publications, resources, and
current activities:
http...
Thank you to the International Copper
Association for your support of this work, as
well as our partners at Leonardo Energ...
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Clean Energy: Structure and Role of Regulators

This session is part of the Clean Energy Regulators Initiative Webinar Programme.

Theme 1 - The Evolving Role of Network Regulators.

Module 1: Defining Structure and Roles of Regulators and Institutions

Power systems around the world are quickly evolving, and the role of power sector regulators is growing substantially more complex.

This webinar will provide an overview of global forces shaping power sector transformation, discuss the evolving role of the regulator to harness such forces, and then zoom-in on a particular transformative force – variable renewable energy – to discuss specific regulatory aspects and approaches.

This webinar is based on the reports "The Evolving Role of the Power Sector Regulator" and "An Overview of Variable Renewable Energy Regulatory Issues".

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Clean Energy: Structure and Role of Regulators

  1. 1. Clean Energy: Structure and Roles of Regulators Owen Zinaman U.S. National Renewable Energy Laboratory 1
  2. 2. Brief Profile Owen Zinaman is an International Power Sector Analyst at the U.S. National Renewable Energy Laboratory based in Colorado (USA), focusing on deploying the next generation of energy planning, policy, and regulatory constructs. He has worked in a diverse range of countries on economic, financial and policy aspects of renewable energy development, including in Africa, Asia, and the Americas. 2
  3. 3. Outline Brief Overview of Power Sector Transformation The Evolving Role of the Power Sector Regulator An Overview of Variable Renewable Energy Regulatory Issues Moving Forward: CERI Resources 3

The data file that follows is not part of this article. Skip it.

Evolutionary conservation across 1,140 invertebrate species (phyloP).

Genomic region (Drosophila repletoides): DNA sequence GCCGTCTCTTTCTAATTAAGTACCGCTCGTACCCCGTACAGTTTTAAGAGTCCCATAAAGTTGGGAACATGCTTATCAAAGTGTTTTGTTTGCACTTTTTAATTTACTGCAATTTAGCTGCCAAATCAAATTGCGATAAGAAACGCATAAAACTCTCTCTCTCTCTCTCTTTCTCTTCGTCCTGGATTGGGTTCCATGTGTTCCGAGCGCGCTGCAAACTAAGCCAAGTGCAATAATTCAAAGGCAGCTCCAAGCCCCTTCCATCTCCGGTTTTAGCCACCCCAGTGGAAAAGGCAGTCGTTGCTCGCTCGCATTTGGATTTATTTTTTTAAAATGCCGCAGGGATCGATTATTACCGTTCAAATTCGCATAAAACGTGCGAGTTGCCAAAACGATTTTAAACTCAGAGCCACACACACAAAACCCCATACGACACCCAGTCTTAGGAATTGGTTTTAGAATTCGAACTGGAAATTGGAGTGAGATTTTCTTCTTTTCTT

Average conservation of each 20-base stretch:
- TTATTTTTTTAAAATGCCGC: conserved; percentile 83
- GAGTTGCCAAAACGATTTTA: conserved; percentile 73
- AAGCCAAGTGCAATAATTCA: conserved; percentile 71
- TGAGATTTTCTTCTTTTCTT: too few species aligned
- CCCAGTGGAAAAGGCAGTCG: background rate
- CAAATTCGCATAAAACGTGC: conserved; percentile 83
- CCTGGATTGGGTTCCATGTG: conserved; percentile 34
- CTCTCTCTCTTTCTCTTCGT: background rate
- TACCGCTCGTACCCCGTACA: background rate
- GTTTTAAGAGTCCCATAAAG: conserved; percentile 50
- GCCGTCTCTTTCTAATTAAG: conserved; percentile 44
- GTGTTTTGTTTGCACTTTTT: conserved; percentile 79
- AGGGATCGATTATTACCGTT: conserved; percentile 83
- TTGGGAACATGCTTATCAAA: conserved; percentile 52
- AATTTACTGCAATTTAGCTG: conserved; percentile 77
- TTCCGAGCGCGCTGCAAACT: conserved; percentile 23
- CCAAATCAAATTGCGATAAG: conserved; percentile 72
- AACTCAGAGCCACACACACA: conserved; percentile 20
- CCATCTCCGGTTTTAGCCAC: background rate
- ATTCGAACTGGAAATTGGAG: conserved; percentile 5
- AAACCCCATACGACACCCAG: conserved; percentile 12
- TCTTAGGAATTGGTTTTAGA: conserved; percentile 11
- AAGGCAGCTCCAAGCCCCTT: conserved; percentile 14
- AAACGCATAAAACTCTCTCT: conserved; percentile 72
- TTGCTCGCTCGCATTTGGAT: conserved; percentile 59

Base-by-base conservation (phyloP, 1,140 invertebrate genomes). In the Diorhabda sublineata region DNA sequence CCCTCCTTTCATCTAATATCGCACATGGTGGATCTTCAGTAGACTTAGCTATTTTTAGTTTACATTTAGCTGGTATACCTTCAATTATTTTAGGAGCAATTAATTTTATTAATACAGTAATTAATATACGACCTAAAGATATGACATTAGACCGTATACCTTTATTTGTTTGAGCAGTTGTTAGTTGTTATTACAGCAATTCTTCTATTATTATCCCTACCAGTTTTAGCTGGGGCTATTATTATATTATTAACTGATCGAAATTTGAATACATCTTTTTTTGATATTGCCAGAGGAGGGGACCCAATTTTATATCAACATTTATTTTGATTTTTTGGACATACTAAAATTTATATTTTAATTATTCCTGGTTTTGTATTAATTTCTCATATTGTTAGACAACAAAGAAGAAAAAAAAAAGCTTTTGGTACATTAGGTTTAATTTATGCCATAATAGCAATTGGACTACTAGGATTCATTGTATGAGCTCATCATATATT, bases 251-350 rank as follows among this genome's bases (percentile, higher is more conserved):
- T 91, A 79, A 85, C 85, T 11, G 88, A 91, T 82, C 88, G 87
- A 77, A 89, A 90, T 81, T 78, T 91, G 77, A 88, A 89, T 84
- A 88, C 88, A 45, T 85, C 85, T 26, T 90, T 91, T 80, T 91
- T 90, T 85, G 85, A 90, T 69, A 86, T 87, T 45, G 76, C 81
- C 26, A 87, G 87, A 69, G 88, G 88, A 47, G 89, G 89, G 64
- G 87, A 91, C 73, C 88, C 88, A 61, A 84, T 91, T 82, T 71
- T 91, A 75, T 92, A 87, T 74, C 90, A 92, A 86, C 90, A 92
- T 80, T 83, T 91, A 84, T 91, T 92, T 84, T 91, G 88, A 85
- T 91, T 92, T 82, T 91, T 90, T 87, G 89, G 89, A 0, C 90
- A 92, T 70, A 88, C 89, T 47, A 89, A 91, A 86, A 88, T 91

4. 4. Outline Brief Overview of Power Sector Transformation The Evolving Role of the Power Sector Regulator An Overview of Variable Renewable Energy Regulatory Issues Moving Forward: CERI Resources 4
  5. 5. Power Sector Transformation is Happening Today • How countries envision, plan, and regulate the power system is evolving. • Long-held beliefs are evolving: • Renewables are now a cost- effective resource in many locations and have been proven not to require 1-to-1 reserves. • Distributed generation is not tantamount to the “utility death spiral.” • Planning, operational, and regulatory strategies must evolve but do not necessarily cost more to implement. • Networks can be cost-effectively expanded from the bottom up. • Utilities can sell more than just electrons. Source: GridWise Alliance, U.S. Department of Energy 5
  6. 6. Trends Driving Power System Evolution Adapted from: Zinaman et al. (2015). Power Systems of the Future. 6
  7. 7. Outline Brief Overview of Power Sector Transformation The Evolving Role of the Power Sector Regulator An Overview of Variable Renewable Energy Regulatory Issues Moving Forward: CERI Resources 7
  8. 8. The Evolving Role of the Power Sector Regulator Available: http://www.nrel.gov/docs/fy14osti/61570.pdf 8
  9. 9. • Power sector regulators are frequently “where the rubber hits the road” • Regulators seek to: – understand emerging trends in policy, technology, planning, operations, and finance – understand the technology implications of executing a policy goal – evaluate new technology solutions and how they impact existing and emerging objectives – navigate a multitude of evolving objectives (both legacy and new) • The objectives (and therefore the role!) of regulators is quickly evolving 9